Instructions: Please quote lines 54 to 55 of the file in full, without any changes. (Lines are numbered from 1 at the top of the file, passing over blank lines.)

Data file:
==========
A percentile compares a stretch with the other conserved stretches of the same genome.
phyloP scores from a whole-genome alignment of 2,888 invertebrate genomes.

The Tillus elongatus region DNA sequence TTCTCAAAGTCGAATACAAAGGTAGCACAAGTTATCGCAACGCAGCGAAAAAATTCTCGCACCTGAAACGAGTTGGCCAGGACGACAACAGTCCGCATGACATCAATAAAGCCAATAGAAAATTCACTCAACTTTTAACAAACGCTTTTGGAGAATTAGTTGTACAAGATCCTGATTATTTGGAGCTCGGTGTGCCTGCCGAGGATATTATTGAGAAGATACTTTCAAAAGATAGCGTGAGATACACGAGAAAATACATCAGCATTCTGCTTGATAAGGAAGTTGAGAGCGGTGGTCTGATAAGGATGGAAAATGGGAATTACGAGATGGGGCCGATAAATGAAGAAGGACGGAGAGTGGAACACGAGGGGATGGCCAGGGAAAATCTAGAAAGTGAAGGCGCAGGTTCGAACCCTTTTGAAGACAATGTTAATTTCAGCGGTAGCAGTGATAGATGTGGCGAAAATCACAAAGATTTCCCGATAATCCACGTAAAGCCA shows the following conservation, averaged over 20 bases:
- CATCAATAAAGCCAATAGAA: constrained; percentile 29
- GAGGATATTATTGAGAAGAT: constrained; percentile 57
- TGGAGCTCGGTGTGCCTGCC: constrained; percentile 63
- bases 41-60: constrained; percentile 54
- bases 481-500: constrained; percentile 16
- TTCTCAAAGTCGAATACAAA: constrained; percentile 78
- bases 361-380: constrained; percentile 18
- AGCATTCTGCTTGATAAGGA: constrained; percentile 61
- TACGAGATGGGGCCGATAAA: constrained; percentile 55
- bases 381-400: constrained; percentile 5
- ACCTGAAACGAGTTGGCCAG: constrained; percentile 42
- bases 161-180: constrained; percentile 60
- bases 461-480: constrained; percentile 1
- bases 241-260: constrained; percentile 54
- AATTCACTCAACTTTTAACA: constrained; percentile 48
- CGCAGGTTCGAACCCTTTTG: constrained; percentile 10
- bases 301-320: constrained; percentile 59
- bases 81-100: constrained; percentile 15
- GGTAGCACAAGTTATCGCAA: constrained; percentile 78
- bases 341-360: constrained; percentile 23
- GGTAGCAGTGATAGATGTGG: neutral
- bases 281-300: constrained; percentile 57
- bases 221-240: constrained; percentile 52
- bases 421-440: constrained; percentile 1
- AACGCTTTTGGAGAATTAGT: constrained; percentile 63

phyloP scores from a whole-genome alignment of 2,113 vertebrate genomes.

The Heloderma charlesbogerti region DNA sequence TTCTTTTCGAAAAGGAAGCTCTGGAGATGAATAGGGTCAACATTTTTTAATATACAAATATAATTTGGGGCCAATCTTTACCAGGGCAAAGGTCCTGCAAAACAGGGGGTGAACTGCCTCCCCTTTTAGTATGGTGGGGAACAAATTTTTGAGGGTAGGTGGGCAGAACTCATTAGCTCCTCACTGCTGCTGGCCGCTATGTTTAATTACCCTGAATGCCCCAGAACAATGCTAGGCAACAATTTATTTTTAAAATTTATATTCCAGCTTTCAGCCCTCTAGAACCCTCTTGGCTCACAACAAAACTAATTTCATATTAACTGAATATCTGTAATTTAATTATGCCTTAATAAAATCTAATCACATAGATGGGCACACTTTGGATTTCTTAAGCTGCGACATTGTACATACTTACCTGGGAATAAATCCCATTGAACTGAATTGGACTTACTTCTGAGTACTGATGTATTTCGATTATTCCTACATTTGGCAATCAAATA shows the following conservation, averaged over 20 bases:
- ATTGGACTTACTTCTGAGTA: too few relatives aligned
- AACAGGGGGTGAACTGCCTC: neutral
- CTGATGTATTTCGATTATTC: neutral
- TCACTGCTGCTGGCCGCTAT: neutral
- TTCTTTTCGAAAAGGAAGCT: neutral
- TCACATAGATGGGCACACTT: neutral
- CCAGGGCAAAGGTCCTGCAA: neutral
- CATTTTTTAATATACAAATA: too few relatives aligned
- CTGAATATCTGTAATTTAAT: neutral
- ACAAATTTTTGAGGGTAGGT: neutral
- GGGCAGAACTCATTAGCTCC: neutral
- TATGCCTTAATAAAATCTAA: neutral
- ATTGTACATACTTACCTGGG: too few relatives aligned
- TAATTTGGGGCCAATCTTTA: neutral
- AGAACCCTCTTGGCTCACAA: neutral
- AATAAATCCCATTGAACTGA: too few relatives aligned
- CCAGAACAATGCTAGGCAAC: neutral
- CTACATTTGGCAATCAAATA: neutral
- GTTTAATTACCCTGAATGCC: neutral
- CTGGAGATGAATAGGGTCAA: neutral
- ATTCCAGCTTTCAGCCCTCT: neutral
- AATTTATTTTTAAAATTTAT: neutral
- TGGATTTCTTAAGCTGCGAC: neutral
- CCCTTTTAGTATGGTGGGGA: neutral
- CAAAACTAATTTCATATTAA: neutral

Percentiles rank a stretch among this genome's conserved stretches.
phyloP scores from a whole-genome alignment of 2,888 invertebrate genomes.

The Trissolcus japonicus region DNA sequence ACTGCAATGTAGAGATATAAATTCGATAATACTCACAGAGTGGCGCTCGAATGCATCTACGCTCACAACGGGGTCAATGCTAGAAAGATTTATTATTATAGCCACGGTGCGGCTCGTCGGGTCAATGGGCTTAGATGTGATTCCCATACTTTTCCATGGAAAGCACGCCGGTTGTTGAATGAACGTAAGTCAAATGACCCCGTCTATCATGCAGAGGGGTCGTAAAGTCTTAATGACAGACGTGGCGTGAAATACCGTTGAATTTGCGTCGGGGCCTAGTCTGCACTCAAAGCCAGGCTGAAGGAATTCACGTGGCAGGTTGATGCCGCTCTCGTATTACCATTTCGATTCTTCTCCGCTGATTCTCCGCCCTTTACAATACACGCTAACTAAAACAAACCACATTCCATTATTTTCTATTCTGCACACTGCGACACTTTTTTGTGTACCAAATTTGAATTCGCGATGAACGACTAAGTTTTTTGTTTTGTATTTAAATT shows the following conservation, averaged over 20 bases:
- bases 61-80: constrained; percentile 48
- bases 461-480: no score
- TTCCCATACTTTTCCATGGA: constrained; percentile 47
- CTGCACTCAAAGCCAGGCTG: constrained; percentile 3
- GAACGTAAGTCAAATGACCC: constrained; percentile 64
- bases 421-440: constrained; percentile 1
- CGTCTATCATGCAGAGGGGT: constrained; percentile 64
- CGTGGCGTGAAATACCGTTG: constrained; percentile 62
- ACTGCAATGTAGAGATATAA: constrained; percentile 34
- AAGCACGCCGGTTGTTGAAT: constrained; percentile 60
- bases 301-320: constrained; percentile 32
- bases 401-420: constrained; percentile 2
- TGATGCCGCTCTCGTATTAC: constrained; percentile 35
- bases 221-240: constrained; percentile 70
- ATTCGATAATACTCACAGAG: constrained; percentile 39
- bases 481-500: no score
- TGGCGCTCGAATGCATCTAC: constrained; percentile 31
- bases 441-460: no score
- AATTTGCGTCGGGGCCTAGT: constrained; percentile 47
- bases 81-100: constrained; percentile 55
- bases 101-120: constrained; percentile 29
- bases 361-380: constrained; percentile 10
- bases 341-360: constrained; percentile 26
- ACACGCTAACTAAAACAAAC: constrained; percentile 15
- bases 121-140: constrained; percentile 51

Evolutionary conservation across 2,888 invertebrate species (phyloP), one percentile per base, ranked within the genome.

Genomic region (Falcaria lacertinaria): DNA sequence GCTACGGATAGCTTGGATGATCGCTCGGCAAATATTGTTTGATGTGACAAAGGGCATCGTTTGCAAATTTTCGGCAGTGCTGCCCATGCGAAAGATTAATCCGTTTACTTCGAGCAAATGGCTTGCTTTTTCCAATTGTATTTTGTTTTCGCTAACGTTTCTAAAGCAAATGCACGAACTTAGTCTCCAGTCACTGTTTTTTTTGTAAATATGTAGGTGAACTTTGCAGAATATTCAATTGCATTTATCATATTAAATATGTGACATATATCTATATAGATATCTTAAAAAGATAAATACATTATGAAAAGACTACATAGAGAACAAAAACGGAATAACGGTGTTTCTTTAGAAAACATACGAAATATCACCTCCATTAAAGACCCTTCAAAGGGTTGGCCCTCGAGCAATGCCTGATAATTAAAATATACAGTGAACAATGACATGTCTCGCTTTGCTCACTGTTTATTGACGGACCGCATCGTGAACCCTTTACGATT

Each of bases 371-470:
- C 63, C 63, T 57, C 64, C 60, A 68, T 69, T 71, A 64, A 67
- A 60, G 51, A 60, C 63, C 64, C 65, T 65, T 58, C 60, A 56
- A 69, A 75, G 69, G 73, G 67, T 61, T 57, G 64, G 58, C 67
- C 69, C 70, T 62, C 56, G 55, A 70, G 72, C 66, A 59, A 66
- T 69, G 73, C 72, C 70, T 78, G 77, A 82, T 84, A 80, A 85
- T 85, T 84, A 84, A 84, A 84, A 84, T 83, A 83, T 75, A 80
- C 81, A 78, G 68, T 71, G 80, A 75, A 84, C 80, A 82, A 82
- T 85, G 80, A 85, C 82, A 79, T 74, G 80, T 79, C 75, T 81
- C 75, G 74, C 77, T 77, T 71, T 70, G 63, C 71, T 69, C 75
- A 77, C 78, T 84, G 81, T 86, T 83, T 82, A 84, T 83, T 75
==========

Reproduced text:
- CCCTTTTAGTATGGTGGGGA: neutral
- CAAAACTAATTTCATATTAA: neutral